KEN POUNDS, like Chris Lintott, has a background in astronomy. But, having been a member of the Royal Astronomical Society's commission to examine manned spaceflight, he is a convert to the cause of spaceflight. We are about to move into a new era, dominated by the Global Space Exploration Initiative, he told us, in which many countries will collaborate on manned exploration of the Moon and Mars. Staying out of this is "not a responsible option for the UK government".
The wider benefits of exploration he gave as education, national morale, industrial competitiveness and commercial potential (on which he did not elaborate). But he was most interested in reversing the decline in science, technology and maths at school and university levels. He held up the Leicester National Space Centre and the Scottish Space School as shining examples of encouraging young people.
Astronaut involvement is the key to children's interest, he thought. They are highly efficient ambassadors for the "STEM" subjects. And he terms of national morale, he emphasised: "The UK really really needs a big idea to challenge and inspire us."
MAGGIE ADERIN told the meeting how she was inspired in her early life by Yury Gararin and Neil Armstrong. She is a strong believer in manned spaceflight, and would like to fly in space herself. Yet on this occasion she advocated spending the extra money on robotic probes, specifically to examine exoplanets from space in all wavelengths, which cannot be done from the ground, as even the largest ground-based telescopes are limited by atmospheric absorbtion.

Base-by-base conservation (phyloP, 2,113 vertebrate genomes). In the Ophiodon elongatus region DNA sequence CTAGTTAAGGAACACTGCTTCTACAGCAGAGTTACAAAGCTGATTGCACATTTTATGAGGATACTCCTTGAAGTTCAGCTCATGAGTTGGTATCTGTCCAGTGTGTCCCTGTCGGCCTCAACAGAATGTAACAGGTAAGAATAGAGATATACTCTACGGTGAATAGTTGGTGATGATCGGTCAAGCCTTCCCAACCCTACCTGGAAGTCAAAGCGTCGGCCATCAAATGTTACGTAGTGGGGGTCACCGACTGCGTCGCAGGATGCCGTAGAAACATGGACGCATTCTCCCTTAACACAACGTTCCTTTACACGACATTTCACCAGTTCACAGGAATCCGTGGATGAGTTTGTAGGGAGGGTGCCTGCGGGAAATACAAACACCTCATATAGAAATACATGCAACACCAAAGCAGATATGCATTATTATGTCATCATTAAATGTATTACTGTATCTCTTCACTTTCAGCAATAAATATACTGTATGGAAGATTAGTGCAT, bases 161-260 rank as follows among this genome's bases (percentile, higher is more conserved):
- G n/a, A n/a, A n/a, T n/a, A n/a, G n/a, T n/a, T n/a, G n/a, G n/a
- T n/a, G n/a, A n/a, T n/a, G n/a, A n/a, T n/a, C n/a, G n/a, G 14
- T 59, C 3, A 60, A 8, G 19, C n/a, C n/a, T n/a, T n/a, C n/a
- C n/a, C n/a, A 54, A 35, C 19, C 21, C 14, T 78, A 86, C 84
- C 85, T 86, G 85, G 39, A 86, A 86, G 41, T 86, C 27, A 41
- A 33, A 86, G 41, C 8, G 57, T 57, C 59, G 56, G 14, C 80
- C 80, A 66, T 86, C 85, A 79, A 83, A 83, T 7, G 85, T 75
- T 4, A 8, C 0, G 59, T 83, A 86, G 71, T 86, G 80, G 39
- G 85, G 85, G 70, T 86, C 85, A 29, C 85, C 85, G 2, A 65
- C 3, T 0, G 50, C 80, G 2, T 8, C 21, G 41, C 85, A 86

She mentioned space tourism, which in her view is taking off, but did not seem to appreciate the value of partnering public money with private to get private passengers into orbit, and thought that it would all be funded from commercial sources.
She has an idea for a manned flight to Mars which would raise a few eyebrows at NASA and ESA: send a crew of untrained passengers to Mars in a Big Brother spaceship, with full TV coverage. The cost would be met from the TV rights. Eviction of unwanted shipmates would be a problem -- perhaps those evicted would stay behind on Mars, and only the winner(s) return to Earth.
After the presentations, the discussion was thrown open to the floor, and the audience were invited to imagine themselves as a citizens' jury.
Two questioners (of which I was one) asked why British genius in launch vehicle technology was not being promoted as worthy of support with public money. The point was made that Britain has an incredible history of innovation, and so rather than duplicating what other countries are doing we should be investing in our national inventiveness.